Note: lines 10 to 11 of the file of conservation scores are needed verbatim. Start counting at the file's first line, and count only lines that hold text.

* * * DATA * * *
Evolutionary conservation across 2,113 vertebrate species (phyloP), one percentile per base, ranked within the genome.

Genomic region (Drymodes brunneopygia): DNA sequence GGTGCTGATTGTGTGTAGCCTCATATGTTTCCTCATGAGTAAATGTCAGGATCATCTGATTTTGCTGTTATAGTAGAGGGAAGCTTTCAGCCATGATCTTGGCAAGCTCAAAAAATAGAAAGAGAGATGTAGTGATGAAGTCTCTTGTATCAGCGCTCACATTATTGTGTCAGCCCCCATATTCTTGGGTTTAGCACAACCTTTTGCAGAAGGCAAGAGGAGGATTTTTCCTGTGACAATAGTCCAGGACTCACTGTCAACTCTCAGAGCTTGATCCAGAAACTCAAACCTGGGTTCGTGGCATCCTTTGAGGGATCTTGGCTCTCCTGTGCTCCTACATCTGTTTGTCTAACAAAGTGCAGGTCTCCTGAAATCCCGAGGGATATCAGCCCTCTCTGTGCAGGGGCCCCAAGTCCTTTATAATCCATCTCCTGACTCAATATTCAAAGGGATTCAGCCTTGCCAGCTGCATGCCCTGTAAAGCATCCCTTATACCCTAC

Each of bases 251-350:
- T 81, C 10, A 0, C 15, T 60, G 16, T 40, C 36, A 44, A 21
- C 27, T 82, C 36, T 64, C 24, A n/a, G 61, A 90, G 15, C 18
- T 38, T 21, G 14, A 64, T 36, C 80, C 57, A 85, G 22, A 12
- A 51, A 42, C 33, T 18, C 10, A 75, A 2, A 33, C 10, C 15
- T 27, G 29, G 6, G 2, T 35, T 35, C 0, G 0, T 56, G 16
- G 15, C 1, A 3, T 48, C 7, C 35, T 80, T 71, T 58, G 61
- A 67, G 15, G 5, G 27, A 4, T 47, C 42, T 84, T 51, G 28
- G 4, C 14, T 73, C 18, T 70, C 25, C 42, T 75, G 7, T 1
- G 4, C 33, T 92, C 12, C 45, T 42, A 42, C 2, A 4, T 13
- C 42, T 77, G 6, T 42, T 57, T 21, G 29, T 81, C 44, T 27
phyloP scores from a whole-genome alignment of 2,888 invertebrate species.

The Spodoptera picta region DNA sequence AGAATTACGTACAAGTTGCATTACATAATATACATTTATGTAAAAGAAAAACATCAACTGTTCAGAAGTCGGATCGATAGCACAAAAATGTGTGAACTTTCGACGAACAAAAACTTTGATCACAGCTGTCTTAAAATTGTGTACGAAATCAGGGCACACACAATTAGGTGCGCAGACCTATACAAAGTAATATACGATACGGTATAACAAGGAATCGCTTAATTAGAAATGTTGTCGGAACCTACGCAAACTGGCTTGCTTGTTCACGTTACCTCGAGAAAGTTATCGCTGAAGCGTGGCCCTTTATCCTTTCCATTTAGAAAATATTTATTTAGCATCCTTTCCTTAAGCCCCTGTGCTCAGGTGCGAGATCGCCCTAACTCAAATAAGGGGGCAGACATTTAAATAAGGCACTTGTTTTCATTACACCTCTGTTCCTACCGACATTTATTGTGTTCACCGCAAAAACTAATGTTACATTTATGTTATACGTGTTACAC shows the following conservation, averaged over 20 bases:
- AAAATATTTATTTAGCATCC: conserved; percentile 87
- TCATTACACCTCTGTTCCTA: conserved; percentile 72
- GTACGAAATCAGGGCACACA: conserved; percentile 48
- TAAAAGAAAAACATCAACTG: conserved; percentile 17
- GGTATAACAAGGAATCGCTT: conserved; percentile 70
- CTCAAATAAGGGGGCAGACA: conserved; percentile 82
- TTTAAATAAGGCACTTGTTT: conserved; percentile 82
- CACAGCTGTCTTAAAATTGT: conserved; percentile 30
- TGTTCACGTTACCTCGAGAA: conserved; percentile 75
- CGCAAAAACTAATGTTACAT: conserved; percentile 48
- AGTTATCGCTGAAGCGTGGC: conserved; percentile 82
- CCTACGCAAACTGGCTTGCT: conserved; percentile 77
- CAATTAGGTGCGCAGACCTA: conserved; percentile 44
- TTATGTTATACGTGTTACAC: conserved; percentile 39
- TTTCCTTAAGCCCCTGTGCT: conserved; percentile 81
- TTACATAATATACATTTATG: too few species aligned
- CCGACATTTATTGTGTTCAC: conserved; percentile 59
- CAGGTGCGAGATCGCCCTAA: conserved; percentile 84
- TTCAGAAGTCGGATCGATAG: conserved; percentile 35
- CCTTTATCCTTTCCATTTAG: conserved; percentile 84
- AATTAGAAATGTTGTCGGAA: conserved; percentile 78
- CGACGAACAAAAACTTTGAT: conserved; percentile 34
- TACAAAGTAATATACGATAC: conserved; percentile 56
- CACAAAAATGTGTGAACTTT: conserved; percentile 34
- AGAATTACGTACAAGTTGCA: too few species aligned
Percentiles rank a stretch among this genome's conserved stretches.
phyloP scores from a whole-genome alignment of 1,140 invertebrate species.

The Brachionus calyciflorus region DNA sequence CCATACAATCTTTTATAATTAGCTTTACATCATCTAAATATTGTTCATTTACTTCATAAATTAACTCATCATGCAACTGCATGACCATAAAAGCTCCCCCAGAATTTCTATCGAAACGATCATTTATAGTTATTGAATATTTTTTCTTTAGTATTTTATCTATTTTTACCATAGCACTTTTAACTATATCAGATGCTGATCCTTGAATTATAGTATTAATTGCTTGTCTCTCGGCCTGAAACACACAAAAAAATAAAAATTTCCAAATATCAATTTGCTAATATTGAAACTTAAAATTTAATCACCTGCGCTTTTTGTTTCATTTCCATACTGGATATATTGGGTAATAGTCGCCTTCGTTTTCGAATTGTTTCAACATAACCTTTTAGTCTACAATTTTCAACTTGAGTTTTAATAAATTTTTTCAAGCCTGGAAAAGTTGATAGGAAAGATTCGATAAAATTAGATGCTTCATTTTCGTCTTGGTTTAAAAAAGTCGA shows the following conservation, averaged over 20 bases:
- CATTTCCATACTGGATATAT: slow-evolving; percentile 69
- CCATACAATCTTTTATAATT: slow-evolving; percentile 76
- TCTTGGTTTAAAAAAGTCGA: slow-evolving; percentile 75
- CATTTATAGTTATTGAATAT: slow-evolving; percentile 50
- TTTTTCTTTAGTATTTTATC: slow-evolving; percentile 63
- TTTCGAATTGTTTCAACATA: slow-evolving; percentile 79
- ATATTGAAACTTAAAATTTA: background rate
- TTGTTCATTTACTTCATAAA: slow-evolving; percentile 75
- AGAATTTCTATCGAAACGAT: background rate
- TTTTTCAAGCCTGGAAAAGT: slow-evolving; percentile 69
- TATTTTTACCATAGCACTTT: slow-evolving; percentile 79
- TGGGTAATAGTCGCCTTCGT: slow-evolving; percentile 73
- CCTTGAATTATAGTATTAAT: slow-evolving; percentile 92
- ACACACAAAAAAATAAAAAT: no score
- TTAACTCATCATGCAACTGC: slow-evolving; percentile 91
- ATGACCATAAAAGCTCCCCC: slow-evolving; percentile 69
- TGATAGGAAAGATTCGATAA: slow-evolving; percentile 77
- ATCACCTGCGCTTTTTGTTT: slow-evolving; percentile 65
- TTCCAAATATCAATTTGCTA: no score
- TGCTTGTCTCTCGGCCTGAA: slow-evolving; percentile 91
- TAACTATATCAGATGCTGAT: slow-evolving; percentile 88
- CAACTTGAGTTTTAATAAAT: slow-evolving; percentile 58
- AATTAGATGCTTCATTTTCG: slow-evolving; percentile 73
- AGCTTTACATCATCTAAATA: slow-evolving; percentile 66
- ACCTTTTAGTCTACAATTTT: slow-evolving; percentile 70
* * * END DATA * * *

- A 67, G 15, G 5, G 27, A 4, T 47, C 42, T 84, T 51, G 28
- G 4, C 14, T 73, C 18, T 70, C 25, C 42, T 75, G 7, T 1